Among the attributes that lassoed me a husband, the one I was most proud of was my “incredible multi-tasking ability.” (Others included snorkeling skills, the art of napping, salad construction, and the fact I owned a KD Lange CD.)

But the fairest of them all was the fact that I could get crap done and in a hurry. I recall several situations where I turned sagely over my shoulder and reminded him, “Don’t worry, I am an awesome multi-tasker.” (Cue head tilt, hair flip.)

Over the years, in his gentle way, Brent slowly brought to my attention that I might not be as adept at doing many things at one time as I once thought. Lost keys, forgotten appointments, missed deadlines and spelling mistakes were just a few breadcrumbs trailing behind me that evidenced he was, in fact, correct.

I am a sucky multi-tasker. Good news for me? I am not alone. Science is now revealing we all are.



We live in a time where many think that “busyness” equals personal value, “doing more” makes you better, and “doing nothing” is a waste of precious time. The concept that multitasking is a great skill to possess is going to require some societal undoing.

But changing our perspectives on multitasking is worth it. Our fractured focus and lack of awareness on the present moment are becoming a bigger problem.

I was listening to a webinar by Amy Porterfield recently, (while on the treadmill and checking my phone.) It revealed the concept of “The Cost Of Context Switching”. The speaker, Todd Herman of The Peak Athlete, spoke about that when we occupy time segments with more than one project there is a cost of conversion as we transition from one project to the next. Meaning if you try to handle several projects A, B, C and D in a particular time segment, each instance you mentally switch from one to the other causes a mental disconnect. It takes time and energy to shift your brain and to ramp up to the next task.

Todd revealed that it is worse than you think.

A study done on this very subject tells us that each additional project we try to juggle, we logarithmically loose productivity, not linearly. (See Figure.)

Thanks to Todd Herman at The Peak Athlete For This Table.

Thanks to Todd Herman at The Peak Athlete For This Table.

The diagram above really impacted my line of thinking. When I structured the projects I want to distribute across my schedule in 2016, I thought closely about where and how I was going to spend my time.

An article in this month’s Experience Life Magazine (best magazine on the planet) discusses that perhaps busyness isn’t productivity; perhaps it is just overload and that our brains were not intended to work like computers on multiple tracks. It has been repeatedly shown that we are far more effective when we put distractions aside and focus on one task at a time.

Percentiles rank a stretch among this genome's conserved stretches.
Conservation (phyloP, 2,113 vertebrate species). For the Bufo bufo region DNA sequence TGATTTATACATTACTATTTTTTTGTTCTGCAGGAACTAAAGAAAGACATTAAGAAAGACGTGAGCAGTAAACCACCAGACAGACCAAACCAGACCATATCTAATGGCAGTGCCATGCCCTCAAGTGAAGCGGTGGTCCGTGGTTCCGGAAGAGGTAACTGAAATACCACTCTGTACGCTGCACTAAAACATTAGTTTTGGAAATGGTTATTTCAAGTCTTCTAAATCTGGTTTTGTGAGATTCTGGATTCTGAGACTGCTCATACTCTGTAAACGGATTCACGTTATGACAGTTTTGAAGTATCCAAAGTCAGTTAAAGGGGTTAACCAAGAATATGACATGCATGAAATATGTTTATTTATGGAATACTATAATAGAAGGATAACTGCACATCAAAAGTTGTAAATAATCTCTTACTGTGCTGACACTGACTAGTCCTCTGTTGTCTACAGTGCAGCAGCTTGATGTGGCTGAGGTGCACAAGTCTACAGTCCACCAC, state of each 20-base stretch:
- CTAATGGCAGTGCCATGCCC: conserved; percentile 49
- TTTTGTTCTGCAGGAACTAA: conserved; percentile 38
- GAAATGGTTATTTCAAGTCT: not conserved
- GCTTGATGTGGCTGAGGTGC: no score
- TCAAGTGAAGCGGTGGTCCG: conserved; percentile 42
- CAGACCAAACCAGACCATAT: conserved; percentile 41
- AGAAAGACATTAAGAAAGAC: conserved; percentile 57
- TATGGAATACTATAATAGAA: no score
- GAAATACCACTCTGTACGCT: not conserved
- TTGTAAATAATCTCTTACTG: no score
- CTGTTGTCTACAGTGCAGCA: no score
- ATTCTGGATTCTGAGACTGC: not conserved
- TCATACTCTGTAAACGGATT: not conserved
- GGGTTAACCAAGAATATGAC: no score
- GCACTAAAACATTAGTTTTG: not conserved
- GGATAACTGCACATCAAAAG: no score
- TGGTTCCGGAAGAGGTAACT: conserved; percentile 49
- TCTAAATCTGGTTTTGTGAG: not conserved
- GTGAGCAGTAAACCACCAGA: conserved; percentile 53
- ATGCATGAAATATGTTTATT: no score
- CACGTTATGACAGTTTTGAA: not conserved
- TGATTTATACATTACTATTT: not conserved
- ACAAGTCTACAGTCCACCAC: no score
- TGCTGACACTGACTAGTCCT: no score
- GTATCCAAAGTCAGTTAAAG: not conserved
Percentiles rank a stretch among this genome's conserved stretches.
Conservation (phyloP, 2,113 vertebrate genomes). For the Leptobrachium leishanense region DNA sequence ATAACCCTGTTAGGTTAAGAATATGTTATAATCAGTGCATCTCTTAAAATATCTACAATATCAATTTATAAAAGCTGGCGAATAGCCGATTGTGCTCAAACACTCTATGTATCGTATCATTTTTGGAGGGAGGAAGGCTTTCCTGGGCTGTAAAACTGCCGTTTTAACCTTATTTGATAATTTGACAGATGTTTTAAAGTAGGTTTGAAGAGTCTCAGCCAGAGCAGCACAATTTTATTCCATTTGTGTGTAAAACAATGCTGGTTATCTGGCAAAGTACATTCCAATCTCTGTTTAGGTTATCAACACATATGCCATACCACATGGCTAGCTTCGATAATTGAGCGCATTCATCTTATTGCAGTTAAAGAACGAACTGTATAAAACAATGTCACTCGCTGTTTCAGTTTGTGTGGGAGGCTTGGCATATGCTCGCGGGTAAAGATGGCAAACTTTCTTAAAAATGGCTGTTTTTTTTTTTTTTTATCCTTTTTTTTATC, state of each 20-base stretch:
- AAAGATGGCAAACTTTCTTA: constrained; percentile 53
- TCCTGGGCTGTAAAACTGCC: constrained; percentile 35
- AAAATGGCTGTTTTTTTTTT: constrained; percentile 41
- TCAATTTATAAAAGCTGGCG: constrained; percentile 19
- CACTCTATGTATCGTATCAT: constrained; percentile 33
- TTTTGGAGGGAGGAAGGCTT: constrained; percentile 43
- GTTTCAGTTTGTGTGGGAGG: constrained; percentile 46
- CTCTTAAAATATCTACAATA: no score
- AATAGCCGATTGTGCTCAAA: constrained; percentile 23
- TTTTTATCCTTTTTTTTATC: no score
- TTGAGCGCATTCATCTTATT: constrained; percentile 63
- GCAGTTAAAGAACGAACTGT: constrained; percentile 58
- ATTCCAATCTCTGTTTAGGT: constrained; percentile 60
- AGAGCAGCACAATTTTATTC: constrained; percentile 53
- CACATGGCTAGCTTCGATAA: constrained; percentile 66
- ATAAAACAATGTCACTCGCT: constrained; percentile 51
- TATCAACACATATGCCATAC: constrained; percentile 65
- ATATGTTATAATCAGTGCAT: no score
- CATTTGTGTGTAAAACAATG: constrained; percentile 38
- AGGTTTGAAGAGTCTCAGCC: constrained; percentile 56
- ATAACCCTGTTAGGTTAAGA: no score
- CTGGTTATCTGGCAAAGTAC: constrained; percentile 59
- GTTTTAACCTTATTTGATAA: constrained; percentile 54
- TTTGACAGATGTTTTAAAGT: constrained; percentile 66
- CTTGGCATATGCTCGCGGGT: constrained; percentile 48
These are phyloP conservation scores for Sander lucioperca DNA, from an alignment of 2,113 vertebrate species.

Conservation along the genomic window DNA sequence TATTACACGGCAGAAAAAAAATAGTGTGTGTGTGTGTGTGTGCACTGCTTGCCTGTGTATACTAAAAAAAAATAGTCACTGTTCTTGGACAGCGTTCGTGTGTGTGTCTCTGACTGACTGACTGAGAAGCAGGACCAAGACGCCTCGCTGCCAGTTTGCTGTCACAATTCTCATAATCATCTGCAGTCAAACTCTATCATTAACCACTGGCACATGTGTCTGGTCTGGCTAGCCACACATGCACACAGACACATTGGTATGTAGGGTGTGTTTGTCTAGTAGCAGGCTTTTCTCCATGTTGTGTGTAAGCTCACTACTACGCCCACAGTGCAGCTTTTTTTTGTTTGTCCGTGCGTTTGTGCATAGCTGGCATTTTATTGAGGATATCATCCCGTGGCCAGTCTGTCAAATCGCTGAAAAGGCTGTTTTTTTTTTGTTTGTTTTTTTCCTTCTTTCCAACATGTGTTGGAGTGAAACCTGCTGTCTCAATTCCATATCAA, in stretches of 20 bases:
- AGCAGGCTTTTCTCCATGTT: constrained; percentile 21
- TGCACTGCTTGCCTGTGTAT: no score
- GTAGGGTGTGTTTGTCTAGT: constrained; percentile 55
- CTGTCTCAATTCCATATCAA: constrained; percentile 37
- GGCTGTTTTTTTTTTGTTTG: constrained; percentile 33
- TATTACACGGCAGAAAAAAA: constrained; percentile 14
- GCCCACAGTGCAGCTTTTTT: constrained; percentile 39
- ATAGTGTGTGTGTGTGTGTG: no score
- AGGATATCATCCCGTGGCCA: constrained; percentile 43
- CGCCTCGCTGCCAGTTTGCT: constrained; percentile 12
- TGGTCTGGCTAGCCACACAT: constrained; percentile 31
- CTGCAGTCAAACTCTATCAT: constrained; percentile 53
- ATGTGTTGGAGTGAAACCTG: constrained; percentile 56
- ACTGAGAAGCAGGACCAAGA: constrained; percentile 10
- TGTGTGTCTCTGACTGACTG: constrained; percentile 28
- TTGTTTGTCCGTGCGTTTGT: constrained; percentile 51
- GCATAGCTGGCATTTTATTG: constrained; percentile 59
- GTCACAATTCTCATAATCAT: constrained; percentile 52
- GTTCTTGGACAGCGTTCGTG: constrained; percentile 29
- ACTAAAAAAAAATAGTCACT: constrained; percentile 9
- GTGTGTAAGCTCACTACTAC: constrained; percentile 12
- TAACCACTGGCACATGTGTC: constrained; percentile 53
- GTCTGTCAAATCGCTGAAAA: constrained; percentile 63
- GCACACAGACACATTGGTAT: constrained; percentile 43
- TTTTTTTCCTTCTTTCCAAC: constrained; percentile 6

And possibly more does not make us better. Timothy Ferris, in his book the 4-hour body, writes about “MED” or The Minimal Effective Dose of things. Like discerning how long you actually need to sleep, prepare meals, finish your workload, do the basics of yard work. Perhaps finding out our personal MED of life tasks will help us remove ourselves from the “more is better” gerbil wheel. It’s okay to read half a book –YES! To consolidate and only check email twice a day – WHAT?

Finally, the scary concept of doing nothing. Doing nothing allows our brain some margin for spontaneous thought, creativity, and inspiration. This is not permission to do nothing ALL THE TIME. But if you are one of those people who gets a little anxious with idle time then you might want to consider more of it. There is an excellent book entitled Margin: Restoring Emotional, Physical, and Financial and Time Reserves To Our Overloaded Lives. The author proposes that many of our health issues come from a lack of margin in our life. I think he might be onto something.

So as we launch into this year, guns cocked, goals and aspirations clenched between our teeth; maybe we pause for a moment. Consider that busyness does not make any of us more important and “more” is not necessarily better. 




Now, go waste some time.

(Cue head tilt, hair flip.)

Just found another great article on how multitasking messes up your brain! HERE

If you like this post wait till you read these!

Respect the Raspberry – Conscious Eating Lessons Gleaned from a Tiny Sprite

Authenticity And The Vintage Dress


So what can you do to ease up the pressure on yourself this week? To what do you need to say “no”. Where can you eliminate “schedule fluff”? (one word – NETFLIX) Really be honest with yourself. What do you need to shed that is not allowing margin in your life? Busy does not make you better it just makes you busy.